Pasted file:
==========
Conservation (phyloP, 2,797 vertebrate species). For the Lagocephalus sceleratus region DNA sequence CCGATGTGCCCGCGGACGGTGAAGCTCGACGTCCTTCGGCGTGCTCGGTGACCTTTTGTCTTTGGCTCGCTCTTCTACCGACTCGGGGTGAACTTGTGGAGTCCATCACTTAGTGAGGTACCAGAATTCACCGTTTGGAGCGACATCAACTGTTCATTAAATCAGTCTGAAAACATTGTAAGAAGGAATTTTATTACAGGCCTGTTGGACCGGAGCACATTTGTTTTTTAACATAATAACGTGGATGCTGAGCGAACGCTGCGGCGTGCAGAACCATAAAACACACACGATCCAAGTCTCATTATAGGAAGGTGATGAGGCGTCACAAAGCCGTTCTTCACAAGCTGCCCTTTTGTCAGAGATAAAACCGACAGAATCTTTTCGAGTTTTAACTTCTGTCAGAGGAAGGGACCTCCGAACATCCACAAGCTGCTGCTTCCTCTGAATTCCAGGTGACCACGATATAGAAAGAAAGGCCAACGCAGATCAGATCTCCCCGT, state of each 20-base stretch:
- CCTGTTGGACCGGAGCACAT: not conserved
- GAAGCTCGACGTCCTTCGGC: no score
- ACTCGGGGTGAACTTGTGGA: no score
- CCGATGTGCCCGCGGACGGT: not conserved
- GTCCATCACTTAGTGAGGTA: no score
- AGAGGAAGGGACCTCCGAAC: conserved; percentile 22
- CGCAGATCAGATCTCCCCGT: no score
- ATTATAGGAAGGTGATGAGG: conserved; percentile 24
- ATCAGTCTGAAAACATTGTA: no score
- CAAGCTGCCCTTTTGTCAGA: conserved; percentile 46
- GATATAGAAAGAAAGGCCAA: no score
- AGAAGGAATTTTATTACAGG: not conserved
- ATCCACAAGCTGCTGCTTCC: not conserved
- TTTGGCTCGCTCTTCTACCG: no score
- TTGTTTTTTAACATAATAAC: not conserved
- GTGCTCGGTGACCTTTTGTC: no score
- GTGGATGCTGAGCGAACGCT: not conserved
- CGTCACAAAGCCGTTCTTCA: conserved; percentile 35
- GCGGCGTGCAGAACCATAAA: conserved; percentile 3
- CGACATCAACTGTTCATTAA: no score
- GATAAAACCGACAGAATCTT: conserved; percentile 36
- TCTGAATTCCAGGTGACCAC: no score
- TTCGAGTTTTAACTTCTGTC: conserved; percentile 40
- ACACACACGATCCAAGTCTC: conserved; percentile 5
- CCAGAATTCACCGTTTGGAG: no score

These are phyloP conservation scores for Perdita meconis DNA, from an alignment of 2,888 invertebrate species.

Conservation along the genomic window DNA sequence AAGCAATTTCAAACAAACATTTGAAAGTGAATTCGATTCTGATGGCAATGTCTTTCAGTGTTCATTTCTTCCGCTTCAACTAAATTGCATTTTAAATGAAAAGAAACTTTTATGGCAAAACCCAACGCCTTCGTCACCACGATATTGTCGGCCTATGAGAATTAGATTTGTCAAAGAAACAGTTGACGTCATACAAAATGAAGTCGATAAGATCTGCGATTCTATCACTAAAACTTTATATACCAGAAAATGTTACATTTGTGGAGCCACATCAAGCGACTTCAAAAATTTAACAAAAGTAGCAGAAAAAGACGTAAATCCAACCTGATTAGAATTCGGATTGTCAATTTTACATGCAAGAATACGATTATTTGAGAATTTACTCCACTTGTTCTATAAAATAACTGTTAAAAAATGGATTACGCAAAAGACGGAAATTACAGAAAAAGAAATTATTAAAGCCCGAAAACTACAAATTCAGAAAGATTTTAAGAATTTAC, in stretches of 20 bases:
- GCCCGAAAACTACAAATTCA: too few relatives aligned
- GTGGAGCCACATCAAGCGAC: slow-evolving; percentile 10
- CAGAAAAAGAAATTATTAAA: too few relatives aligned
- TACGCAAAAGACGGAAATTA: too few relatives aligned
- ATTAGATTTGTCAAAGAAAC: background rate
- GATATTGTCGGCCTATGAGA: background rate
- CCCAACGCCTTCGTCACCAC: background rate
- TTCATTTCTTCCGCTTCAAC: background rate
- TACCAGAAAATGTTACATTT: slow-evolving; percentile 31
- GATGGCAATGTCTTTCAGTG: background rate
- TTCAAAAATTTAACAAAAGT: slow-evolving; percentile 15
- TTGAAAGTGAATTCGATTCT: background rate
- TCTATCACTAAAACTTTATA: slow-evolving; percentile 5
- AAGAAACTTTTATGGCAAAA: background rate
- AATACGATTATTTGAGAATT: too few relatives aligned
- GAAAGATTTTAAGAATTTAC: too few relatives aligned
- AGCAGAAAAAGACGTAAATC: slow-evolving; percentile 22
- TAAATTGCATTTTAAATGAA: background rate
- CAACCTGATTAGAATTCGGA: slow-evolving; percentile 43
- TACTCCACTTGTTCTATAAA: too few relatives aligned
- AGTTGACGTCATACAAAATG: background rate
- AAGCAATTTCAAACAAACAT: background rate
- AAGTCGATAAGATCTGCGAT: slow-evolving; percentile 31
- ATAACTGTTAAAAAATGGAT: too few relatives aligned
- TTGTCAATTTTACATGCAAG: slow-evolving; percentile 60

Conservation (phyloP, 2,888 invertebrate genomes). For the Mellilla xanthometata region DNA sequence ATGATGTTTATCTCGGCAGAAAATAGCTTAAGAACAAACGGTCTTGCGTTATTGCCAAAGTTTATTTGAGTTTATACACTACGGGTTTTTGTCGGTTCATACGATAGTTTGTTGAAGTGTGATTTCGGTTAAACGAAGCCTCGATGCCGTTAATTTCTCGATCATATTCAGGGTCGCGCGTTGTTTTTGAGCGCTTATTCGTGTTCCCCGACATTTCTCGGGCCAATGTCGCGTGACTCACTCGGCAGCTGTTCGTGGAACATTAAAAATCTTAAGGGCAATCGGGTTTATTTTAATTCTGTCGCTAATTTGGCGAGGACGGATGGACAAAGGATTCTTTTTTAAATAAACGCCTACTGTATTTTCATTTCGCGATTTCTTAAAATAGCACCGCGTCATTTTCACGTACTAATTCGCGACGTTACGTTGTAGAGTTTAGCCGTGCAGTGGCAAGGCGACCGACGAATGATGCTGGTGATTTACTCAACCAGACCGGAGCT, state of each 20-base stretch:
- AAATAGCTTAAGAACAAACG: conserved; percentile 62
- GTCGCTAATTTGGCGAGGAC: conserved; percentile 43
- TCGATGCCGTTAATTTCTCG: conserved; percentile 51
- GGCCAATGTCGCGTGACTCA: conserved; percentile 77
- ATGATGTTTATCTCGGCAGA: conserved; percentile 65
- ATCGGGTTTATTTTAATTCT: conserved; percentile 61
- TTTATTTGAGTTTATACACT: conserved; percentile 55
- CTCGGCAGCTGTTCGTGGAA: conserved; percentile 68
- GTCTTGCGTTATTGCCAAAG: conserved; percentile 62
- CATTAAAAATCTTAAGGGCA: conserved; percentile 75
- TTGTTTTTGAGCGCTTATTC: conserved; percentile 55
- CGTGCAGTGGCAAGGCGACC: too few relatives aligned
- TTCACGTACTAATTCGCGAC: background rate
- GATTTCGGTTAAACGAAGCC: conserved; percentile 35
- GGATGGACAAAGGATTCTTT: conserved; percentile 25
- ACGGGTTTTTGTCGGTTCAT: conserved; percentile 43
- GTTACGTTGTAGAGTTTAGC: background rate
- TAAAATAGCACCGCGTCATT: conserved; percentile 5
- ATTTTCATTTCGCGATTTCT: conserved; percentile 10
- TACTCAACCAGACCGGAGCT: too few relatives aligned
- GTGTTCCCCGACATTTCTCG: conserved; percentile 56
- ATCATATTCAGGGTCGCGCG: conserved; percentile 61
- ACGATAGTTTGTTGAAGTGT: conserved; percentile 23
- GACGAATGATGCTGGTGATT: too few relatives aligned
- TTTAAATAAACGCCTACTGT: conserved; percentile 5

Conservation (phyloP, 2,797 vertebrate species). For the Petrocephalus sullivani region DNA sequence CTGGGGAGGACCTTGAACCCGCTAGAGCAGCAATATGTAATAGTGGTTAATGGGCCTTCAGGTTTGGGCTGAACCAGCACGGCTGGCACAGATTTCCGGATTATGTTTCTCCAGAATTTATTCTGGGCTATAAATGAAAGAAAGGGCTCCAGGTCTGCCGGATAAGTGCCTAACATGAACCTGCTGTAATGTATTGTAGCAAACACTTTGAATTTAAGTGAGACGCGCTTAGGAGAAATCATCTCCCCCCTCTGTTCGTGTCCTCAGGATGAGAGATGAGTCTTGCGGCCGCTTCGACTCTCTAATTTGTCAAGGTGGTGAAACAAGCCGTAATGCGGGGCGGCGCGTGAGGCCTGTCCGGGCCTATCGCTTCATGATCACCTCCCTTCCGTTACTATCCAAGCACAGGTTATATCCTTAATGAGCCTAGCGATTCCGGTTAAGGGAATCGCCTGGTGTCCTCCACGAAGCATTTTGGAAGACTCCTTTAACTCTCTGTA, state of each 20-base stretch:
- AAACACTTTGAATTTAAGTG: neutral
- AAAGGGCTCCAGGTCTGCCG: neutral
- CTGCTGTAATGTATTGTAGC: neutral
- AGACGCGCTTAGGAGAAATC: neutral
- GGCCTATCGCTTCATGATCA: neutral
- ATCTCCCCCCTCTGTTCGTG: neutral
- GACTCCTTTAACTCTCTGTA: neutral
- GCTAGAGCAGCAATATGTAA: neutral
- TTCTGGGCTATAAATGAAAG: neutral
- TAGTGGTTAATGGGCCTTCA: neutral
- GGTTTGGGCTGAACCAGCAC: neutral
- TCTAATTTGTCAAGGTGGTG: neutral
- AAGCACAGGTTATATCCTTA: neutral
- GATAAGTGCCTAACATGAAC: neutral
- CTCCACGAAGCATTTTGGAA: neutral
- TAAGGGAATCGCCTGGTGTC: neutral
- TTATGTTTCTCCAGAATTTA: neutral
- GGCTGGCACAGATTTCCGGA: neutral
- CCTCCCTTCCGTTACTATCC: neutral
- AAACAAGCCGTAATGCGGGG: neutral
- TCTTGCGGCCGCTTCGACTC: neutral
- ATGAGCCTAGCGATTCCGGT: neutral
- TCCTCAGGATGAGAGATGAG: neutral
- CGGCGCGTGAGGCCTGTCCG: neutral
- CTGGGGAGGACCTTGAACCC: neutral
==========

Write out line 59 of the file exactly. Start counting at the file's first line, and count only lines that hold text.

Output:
- ATGATGTTTATCTCGGCAGA: conserved; percentile 65